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Quote:
Originally Posted by kraine /forum/post/20873816


There is not a lot to tell for the moment, but JVC (and SONY as well) will bring out a 4K projector for the home cinema market by the end of this year


Some french retailers will discover a pre-sample next week.

http://www.cinetson.org/phpBB3/proje...11-t34262.html

Interesting.. but will it be able to accept a 4K input... assuming we had 4K content to feed to it, how would we do so. Also, is it 4K or 2160p? Note that I don't expect you to be able to answer these questions given the little information, but it would be interesting to find out! I can't read that thread
 

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I'm expecting a real 4K resolution (4096 x 2160), but I hope to get all the specifications in a couple of days.
 

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Quote:
Originally Posted by kraine /forum/post/20873852


I'm expecting a real 4K resolution (4096 x 2160), but I hope to get all the specifications in a couple of days.

I think real 4K would be 4096x2304 for 16x9 at home. Not that there are any sources for that.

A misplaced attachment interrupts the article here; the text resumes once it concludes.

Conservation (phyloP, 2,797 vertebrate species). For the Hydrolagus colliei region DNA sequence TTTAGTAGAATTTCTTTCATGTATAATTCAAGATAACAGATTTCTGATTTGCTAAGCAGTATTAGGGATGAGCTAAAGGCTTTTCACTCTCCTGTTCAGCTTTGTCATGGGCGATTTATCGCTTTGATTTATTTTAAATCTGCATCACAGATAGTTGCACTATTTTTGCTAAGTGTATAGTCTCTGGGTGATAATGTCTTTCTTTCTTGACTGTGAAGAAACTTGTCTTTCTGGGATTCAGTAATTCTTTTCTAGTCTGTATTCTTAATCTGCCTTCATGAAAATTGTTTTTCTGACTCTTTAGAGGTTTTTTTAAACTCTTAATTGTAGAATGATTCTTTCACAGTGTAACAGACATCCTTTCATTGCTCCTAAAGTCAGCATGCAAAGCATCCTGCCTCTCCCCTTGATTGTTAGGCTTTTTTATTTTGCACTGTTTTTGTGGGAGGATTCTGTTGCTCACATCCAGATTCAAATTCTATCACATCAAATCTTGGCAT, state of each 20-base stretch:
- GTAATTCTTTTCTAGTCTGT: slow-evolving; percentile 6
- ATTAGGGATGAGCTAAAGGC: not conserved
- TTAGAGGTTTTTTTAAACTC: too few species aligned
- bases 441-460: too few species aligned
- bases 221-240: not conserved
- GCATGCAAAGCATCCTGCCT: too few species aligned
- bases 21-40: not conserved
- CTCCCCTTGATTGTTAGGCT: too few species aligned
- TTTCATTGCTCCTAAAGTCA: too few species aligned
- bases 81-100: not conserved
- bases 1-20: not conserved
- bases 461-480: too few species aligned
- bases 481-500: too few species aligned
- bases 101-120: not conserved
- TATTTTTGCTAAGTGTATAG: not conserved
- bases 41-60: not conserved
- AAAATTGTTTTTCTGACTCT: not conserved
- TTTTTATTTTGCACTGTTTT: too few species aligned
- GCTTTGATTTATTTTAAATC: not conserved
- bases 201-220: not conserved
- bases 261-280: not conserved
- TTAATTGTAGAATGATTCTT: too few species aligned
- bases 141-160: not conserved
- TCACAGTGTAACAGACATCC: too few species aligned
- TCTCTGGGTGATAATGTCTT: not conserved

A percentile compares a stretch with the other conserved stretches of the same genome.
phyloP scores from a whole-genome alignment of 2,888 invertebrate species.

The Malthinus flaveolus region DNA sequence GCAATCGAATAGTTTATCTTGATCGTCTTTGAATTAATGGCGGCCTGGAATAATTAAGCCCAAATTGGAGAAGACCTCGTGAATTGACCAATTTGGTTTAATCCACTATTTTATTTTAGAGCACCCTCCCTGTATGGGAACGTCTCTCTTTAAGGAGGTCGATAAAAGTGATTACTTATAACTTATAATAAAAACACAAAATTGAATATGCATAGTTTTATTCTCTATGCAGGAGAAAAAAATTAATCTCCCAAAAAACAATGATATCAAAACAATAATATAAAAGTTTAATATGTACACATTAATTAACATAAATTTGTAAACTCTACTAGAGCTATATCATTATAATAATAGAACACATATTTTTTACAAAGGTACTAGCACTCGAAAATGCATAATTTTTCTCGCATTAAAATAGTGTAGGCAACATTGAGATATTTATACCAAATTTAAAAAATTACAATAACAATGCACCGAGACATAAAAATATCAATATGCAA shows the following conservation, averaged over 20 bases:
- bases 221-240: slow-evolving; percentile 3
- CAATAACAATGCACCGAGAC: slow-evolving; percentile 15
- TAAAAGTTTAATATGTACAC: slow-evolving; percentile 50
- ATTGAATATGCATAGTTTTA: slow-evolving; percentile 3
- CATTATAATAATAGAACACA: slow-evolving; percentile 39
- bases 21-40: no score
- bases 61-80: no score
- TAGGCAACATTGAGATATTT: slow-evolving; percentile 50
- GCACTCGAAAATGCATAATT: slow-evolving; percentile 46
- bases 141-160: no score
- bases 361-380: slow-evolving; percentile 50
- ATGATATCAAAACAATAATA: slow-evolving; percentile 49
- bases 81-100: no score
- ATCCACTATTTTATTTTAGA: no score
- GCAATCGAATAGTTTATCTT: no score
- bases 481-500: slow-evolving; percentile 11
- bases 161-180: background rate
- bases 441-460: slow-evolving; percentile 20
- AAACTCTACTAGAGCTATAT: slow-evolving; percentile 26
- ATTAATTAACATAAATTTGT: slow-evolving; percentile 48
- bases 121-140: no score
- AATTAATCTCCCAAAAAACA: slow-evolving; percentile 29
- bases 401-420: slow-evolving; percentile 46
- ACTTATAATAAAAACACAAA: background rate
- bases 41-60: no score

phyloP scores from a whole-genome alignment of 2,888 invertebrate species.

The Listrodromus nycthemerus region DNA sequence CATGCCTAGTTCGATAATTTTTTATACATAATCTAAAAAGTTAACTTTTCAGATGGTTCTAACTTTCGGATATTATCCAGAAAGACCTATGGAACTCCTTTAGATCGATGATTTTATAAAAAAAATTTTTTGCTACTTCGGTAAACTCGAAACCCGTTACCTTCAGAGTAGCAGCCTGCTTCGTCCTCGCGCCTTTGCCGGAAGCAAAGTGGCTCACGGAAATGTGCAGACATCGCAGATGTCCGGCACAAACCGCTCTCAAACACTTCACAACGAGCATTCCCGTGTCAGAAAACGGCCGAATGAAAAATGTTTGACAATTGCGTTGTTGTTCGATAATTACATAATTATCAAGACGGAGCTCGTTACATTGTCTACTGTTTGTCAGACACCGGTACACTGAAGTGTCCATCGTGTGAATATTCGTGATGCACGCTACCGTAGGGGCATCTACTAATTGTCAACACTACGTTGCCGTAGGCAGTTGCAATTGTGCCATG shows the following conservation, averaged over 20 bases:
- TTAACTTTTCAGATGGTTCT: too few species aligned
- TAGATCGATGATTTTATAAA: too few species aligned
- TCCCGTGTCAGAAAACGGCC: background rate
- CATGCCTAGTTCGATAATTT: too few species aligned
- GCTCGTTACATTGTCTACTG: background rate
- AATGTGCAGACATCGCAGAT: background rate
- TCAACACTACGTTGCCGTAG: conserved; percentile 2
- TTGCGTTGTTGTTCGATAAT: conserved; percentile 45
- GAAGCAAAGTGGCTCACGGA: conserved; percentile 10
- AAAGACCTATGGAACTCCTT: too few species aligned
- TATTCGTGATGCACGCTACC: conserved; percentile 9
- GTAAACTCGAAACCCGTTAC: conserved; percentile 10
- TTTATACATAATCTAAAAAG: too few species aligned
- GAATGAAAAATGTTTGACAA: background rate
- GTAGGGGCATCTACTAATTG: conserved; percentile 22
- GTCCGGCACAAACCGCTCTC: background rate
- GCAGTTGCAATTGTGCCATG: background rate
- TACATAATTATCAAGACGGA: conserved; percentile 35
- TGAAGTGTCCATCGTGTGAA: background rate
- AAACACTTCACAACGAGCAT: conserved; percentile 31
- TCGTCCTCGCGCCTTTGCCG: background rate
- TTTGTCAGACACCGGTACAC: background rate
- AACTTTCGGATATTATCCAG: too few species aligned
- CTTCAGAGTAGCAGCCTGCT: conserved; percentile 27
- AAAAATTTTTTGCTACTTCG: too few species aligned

I just hope beyond hope that the projector uses removable boards for the input and processing electronics like the old Sony G70/G90 CRT projectors so that when a new standard or processing technique comes out they can simply make a new input board for $1-2K to replace the "outdated" input board. Just like I have an HDMI input board for my G70 even though there was no such thing when it was built. I'm rather frustrated that you have to replace the entire digital projector in just 2 years because they were made for that year's specific input standard/processing. My 13 year old CRT can do 3D in [email protected] but a two year old JVC DP cannot do 3D period. There is no reason a 4K projector shouldn't last 10+ years and still be fully current with whatever standards are changed during that time.
 

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Doesn't HDMI 1.4 support "4k" transmission? Hopefully this is not just a re-release of their current 4k projector.
 

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Is my understanding correct, 4K projector, currently, takes our input, say, 1080p/24 from BR, and 'upscales' it to 4K, which then depends, at least in part, on the video processing chip in the projector to display it. The interest in this now , is that theoretically, 4K upscaled from 2K, looks ' better' ?


Which can be compared then to DVD upscaled to 1080p?